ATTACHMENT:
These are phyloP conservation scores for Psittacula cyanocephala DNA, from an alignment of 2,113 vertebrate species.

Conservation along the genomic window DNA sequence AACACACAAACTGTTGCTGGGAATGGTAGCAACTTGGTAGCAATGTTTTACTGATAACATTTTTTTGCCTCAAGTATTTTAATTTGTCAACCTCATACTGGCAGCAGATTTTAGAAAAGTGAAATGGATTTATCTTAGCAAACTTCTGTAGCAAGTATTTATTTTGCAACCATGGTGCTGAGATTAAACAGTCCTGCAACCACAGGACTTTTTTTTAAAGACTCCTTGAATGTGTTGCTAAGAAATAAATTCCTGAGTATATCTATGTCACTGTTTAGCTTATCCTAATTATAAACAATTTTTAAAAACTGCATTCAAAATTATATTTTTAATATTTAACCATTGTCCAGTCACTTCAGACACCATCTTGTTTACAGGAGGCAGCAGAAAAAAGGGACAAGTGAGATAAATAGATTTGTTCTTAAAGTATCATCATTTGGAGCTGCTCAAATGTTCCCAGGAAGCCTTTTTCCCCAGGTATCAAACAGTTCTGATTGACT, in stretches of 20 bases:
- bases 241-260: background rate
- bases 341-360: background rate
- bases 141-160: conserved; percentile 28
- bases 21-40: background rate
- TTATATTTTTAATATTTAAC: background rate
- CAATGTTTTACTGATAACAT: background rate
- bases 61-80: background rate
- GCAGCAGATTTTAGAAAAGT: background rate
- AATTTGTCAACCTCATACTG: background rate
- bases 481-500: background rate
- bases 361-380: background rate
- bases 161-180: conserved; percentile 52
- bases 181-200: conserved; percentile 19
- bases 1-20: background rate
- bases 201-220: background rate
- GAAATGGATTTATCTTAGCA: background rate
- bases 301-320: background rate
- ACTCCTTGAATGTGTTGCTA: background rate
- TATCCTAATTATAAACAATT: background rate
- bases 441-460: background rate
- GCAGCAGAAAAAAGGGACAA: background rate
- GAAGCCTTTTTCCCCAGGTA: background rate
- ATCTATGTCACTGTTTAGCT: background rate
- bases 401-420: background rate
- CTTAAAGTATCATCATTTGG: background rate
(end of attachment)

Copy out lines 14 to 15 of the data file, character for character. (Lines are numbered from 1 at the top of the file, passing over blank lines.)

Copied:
- bases 161-180: conserved; percentile 52
- bases 181-200: conserved; percentile 19